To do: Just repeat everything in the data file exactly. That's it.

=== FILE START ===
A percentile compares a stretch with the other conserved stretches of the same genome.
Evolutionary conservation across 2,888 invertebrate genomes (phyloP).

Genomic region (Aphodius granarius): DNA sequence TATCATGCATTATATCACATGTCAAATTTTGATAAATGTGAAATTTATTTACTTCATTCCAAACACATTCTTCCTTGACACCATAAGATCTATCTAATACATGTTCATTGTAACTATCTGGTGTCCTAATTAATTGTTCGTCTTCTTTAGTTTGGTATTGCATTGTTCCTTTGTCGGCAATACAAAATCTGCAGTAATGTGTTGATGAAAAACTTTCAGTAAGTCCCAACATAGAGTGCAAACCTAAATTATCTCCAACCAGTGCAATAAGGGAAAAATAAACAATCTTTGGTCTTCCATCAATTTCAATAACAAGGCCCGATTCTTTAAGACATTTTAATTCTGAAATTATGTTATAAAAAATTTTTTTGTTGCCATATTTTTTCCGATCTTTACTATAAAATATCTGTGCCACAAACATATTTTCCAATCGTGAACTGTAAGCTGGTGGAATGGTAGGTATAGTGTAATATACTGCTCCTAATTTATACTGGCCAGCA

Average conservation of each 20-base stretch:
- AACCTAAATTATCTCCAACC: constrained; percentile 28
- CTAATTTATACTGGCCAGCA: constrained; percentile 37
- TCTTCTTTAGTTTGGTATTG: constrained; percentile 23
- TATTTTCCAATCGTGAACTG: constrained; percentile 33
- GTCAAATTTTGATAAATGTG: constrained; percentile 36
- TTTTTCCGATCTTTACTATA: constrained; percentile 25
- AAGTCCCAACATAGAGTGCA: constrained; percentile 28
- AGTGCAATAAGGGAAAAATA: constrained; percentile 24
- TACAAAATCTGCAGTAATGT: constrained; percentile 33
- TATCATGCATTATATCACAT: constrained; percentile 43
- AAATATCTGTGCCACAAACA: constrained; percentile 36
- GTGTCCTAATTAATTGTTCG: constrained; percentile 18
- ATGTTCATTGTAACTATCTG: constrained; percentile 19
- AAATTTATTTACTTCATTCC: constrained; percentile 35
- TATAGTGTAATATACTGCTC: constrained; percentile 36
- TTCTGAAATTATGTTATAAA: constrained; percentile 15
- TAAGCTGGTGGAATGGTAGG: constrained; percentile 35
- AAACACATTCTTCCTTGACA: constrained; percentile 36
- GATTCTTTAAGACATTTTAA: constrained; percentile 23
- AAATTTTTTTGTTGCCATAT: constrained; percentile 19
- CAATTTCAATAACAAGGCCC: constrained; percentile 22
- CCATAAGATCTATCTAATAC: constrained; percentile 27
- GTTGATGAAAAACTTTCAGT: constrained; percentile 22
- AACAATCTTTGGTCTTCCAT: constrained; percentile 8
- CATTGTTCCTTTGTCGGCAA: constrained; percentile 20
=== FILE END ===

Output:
A percentile compares a stretch with the other conserved stretches of the same genome.
Evolutionary conservation across 2,888 invertebrate genomes (phyloP).

Genomic region (Aphodius granarius): DNA sequence TATCATGCATTATATCACATGTCAAATTTTGATAAATGTGAAATTTATTTACTTCATTCCAAACACATTCTTCCTTGACACCATAAGATCTATCTAATACATGTTCATTGTAACTATCTGGTGTCCTAATTAATTGTTCGTCTTCTTTAGTTTGGTATTGCATTGTTCCTTTGTCGGCAATACAAAATCTGCAGTAATGTGTTGATGAAAAACTTTCAGTAAGTCCCAACATAGAGTGCAAACCTAAATTATCTCCAACCAGTGCAATAAGGGAAAAATAAACAATCTTTGGTCTTCCATCAATTTCAATAACAAGGCCCGATTCTTTAAGACATTTTAATTCTGAAATTATGTTATAAAAAATTTTTTTGTTGCCATATTTTTTCCGATCTTTACTATAAAATATCTGTGCCACAAACATATTTTCCAATCGTGAACTGTAAGCTGGTGGAATGGTAGGTATAGTGTAATATACTGCTCCTAATTTATACTGGCCAGCA

Average conservation of each 20-base stretch:
- AACCTAAATTATCTCCAACC: constrained; percentile 28
- CTAATTTATACTGGCCAGCA: constrained; percentile 37
- TCTTCTTTAGTTTGGTATTG: constrained; percentile 23
- TATTTTCCAATCGTGAACTG: constrained; percentile 33
- GTCAAATTTTGATAAATGTG: constrained; percentile 36
- TTTTTCCGATCTTTACTATA: constrained; percentile 25
- AAGTCCCAACATAGAGTGCA: constrained; percentile 28
- AGTGCAATAAGGGAAAAATA: constrained; percentile 24
- TACAAAATCTGCAGTAATGT: constrained; percentile 33
- TATCATGCATTATATCACAT: constrained; percentile 43
- AAATATCTGTGCCACAAACA: constrained; percentile 36
- GTGTCCTAATTAATTGTTCG: constrained; percentile 18
- ATGTTCATTGTAACTATCTG: constrained; percentile 19
- AAATTTATTTACTTCATTCC: constrained; percentile 35
- TATAGTGTAATATACTGCTC: constrained; percentile 36
- TTCTGAAATTATGTTATAAA: constrained; percentile 15
- TAAGCTGGTGGAATGGTAGG: constrained; percentile 35
- AAACACATTCTTCCTTGACA: constrained; percentile 36
- GATTCTTTAAGACATTTTAA: constrained; percentile 23
- AAATTTTTTTGTTGCCATAT: constrained; percentile 19
- CAATTTCAATAACAAGGCCC: constrained; percentile 22
- CCATAAGATCTATCTAATAC: constrained; percentile 27
- GTTGATGAAAAACTTTCAGT: constrained; percentile 22
- AACAATCTTTGGTCTTCCAT: constrained; percentile 8
- CATTGTTCCTTTGTCGGCAA: constrained; percentile 20